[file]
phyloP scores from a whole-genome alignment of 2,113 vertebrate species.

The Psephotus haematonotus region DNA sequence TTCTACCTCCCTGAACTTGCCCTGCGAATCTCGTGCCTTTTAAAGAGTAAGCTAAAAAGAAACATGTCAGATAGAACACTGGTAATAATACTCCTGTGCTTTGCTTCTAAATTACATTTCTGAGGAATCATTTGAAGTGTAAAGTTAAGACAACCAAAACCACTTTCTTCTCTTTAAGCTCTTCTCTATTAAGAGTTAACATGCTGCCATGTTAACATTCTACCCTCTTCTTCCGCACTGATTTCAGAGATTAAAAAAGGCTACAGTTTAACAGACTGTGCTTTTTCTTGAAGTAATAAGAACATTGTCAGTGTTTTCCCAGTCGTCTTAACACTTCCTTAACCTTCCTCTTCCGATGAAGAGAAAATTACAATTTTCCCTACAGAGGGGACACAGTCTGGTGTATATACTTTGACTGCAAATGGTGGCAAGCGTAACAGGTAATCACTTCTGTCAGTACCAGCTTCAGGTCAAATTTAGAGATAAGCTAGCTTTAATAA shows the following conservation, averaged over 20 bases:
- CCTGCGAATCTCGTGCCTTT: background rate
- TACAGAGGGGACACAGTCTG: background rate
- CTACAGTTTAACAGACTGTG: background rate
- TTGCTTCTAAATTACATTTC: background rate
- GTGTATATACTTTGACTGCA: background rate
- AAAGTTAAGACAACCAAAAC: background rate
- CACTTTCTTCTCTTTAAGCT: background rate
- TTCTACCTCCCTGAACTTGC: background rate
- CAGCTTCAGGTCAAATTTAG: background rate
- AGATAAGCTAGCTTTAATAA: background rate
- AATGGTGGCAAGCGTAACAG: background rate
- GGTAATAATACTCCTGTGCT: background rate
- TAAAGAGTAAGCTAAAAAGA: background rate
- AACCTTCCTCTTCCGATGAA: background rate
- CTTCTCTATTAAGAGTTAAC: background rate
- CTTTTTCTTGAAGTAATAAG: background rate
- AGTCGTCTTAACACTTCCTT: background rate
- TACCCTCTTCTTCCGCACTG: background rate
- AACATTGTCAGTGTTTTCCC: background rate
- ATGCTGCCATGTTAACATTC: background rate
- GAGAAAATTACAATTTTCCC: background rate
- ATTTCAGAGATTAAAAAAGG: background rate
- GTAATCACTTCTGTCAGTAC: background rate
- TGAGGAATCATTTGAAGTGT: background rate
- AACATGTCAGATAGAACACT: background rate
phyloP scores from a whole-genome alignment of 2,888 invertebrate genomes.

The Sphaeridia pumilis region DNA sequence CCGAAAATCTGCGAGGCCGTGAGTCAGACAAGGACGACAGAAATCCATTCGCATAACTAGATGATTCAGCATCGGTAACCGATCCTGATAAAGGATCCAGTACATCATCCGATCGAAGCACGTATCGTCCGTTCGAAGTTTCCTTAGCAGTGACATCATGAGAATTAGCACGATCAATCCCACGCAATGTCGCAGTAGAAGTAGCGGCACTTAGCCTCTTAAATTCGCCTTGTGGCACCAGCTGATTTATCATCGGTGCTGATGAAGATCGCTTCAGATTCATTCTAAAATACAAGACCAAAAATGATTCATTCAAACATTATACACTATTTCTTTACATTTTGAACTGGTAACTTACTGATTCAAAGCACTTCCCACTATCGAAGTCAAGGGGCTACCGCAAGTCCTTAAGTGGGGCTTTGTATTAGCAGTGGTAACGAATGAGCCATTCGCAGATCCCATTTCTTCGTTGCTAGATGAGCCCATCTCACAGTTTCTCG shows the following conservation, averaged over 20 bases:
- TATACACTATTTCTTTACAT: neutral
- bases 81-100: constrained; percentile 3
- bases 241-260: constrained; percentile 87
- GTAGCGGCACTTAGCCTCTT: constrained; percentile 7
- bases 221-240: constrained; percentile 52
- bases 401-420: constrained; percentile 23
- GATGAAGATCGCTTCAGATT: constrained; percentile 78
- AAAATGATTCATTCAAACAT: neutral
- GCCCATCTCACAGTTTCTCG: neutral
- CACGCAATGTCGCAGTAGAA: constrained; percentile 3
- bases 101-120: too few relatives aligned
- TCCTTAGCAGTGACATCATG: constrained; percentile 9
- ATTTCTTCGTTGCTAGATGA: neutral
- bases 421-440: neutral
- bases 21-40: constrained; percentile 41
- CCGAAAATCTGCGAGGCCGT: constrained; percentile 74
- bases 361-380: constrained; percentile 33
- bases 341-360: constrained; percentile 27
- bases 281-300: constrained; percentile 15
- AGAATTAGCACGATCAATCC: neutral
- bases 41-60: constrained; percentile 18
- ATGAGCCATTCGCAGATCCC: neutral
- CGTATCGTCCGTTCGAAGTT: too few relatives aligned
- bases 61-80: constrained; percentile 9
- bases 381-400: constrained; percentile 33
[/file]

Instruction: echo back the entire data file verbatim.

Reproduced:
phyloP scores from a whole-genome alignment of 2,113 vertebrate species.

The Psephotus haematonotus region DNA sequence TTCTACCTCCCTGAACTTGCCCTGCGAATCTCGTGCCTTTTAAAGAGTAAGCTAAAAAGAAACATGTCAGATAGAACACTGGTAATAATACTCCTGTGCTTTGCTTCTAAATTACATTTCTGAGGAATCATTTGAAGTGTAAAGTTAAGACAACCAAAACCACTTTCTTCTCTTTAAGCTCTTCTCTATTAAGAGTTAACATGCTGCCATGTTAACATTCTACCCTCTTCTTCCGCACTGATTTCAGAGATTAAAAAAGGCTACAGTTTAACAGACTGTGCTTTTTCTTGAAGTAATAAGAACATTGTCAGTGTTTTCCCAGTCGTCTTAACACTTCCTTAACCTTCCTCTTCCGATGAAGAGAAAATTACAATTTTCCCTACAGAGGGGACACAGTCTGGTGTATATACTTTGACTGCAAATGGTGGCAAGCGTAACAGGTAATCACTTCTGTCAGTACCAGCTTCAGGTCAAATTTAGAGATAAGCTAGCTTTAATAA shows the following conservation, averaged over 20 bases:
- CCTGCGAATCTCGTGCCTTT: background rate
- TACAGAGGGGACACAGTCTG: background rate
- CTACAGTTTAACAGACTGTG: background rate
- TTGCTTCTAAATTACATTTC: background rate
- GTGTATATACTTTGACTGCA: background rate
- AAAGTTAAGACAACCAAAAC: background rate
- CACTTTCTTCTCTTTAAGCT: background rate
- TTCTACCTCCCTGAACTTGC: background rate
- CAGCTTCAGGTCAAATTTAG: background rate
- AGATAAGCTAGCTTTAATAA: background rate
- AATGGTGGCAAGCGTAACAG: background rate
- GGTAATAATACTCCTGTGCT: background rate
- TAAAGAGTAAGCTAAAAAGA: background rate
- AACCTTCCTCTTCCGATGAA: background rate
- CTTCTCTATTAAGAGTTAAC: background rate
- CTTTTTCTTGAAGTAATAAG: background rate
- AGTCGTCTTAACACTTCCTT: background rate
- TACCCTCTTCTTCCGCACTG: background rate
- AACATTGTCAGTGTTTTCCC: background rate
- ATGCTGCCATGTTAACATTC: background rate
- GAGAAAATTACAATTTTCCC: background rate
- ATTTCAGAGATTAAAAAAGG: background rate
- GTAATCACTTCTGTCAGTAC: background rate
- TGAGGAATCATTTGAAGTGT: background rate
- AACATGTCAGATAGAACACT: background rate
phyloP scores from a whole-genome alignment of 2,888 invertebrate genomes.

The Sphaeridia pumilis region DNA sequence CCGAAAATCTGCGAGGCCGTGAGTCAGACAAGGACGACAGAAATCCATTCGCATAACTAGATGATTCAGCATCGGTAACCGATCCTGATAAAGGATCCAGTACATCATCCGATCGAAGCACGTATCGTCCGTTCGAAGTTTCCTTAGCAGTGACATCATGAGAATTAGCACGATCAATCCCACGCAATGTCGCAGTAGAAGTAGCGGCACTTAGCCTCTTAAATTCGCCTTGTGGCACCAGCTGATTTATCATCGGTGCTGATGAAGATCGCTTCAGATTCATTCTAAAATACAAGACCAAAAATGATTCATTCAAACATTATACACTATTTCTTTACATTTTGAACTGGTAACTTACTGATTCAAAGCACTTCCCACTATCGAAGTCAAGGGGCTACCGCAAGTCCTTAAGTGGGGCTTTGTATTAGCAGTGGTAACGAATGAGCCATTCGCAGATCCCATTTCTTCGTTGCTAGATGAGCCCATCTCACAGTTTCTCG shows the following conservation, averaged over 20 bases:
- TATACACTATTTCTTTACAT: neutral
- bases 81-100: constrained; percentile 3
- bases 241-260: constrained; percentile 87
- GTAGCGGCACTTAGCCTCTT: constrained; percentile 7
- bases 221-240: constrained; percentile 52
- bases 401-420: constrained; percentile 23
- GATGAAGATCGCTTCAGATT: constrained; percentile 78
- AAAATGATTCATTCAAACAT: neutral
- GCCCATCTCACAGTTTCTCG: neutral
- CACGCAATGTCGCAGTAGAA: constrained; percentile 3
- bases 101-120: too few relatives aligned
- TCCTTAGCAGTGACATCATG: constrained; percentile 9
- ATTTCTTCGTTGCTAGATGA: neutral
- bases 421-440: neutral
- bases 21-40: constrained; percentile 41
- CCGAAAATCTGCGAGGCCGT: constrained; percentile 74
- bases 361-380: constrained; percentile 33
- bases 341-360: constrained; percentile 27
- bases 281-300: constrained; percentile 15
- AGAATTAGCACGATCAATCC: neutral
- bases 41-60: constrained; percentile 18
- ATGAGCCATTCGCAGATCCC: neutral
- CGTATCGTCCGTTCGAAGTT: too few relatives aligned
- bases 61-80: constrained; percentile 9
- bases 381-400: constrained; percentile 33